Transition to adulthood in the UK in an intergenerational context
The overarching objective of this research is to provide information to enable a better understanding of the contemporary transition from adolescence into adulthood in the UK within an intergenerational family context and how this has changed for successive cohorts of children in the UK. To-date most analyses focus on transitions on one domain usually school to work transition - here I propose to extend the analysis to consider more than one domain, in order to understand the inter-relationship of the processes involved.
There are three specific aims that underlie this objective:
- First, using data from Understanding Society and the BHPS as well as auxiliary files which were built based on these data, to create a comprehensive datafile detailing the sequencing of various events across multiple domains of people's life that mark the transition from childhood to adulthood for different cohorts of children. The four domains that will be considered include: 1) "living with parents" 2) marital and cohabitation 3) education 4) employment. The resulting datafile will contain detailed histories of movements into and out of parental home, educational, employment choices and marital and cohabitation histories along with a wide range of variables capturing children's socio-economic background.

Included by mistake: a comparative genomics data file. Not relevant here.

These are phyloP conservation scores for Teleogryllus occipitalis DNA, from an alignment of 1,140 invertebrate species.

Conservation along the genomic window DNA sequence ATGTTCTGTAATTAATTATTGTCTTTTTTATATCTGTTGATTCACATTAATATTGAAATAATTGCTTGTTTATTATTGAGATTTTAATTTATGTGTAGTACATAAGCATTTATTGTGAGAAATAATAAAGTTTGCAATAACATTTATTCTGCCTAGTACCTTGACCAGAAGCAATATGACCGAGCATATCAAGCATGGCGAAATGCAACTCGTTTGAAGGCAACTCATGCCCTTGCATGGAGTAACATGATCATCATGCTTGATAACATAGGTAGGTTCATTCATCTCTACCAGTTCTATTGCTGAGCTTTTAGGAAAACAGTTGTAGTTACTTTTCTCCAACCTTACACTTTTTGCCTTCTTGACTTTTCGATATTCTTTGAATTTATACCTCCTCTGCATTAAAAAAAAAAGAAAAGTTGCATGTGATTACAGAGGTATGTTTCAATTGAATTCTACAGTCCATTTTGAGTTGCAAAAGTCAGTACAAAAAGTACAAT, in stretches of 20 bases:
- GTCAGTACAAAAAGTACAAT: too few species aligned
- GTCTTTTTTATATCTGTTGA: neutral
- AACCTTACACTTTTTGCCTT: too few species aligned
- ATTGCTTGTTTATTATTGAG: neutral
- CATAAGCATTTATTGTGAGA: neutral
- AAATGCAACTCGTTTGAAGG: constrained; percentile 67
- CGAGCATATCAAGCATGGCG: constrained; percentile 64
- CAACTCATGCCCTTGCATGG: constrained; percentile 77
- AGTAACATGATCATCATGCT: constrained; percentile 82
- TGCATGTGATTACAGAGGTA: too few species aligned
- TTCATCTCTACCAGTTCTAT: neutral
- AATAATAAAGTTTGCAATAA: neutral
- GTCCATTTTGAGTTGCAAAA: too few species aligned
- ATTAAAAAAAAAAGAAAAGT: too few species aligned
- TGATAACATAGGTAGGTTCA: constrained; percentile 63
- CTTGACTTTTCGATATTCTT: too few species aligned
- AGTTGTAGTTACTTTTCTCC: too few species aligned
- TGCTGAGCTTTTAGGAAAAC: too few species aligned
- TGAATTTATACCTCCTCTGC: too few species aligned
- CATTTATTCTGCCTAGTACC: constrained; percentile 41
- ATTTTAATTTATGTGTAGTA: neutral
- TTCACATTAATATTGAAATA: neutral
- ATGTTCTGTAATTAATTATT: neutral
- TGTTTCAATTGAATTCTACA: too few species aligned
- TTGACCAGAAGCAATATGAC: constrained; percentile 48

- Second, is to document and deposit the generated data to the UK Data Service and promote its use by the wider research community through the UK data archive.
- Third, to use the data generated from the project to address three substantive and policy relevant research questions:
- What does the contemporary transition to adulthood look like and what are the typical patterns of transition to adulthood?
- How do the transition-to-adulthood trajectories vary by socio-economic background?
- How does the impact of socio-economic background on the transition to adulthood vary across cohorts and by gender?
Duration: April 2022 to March 2023
Funded by Understanding Society Fellowship Programme .
CASE Assistant Professorial Research Fellow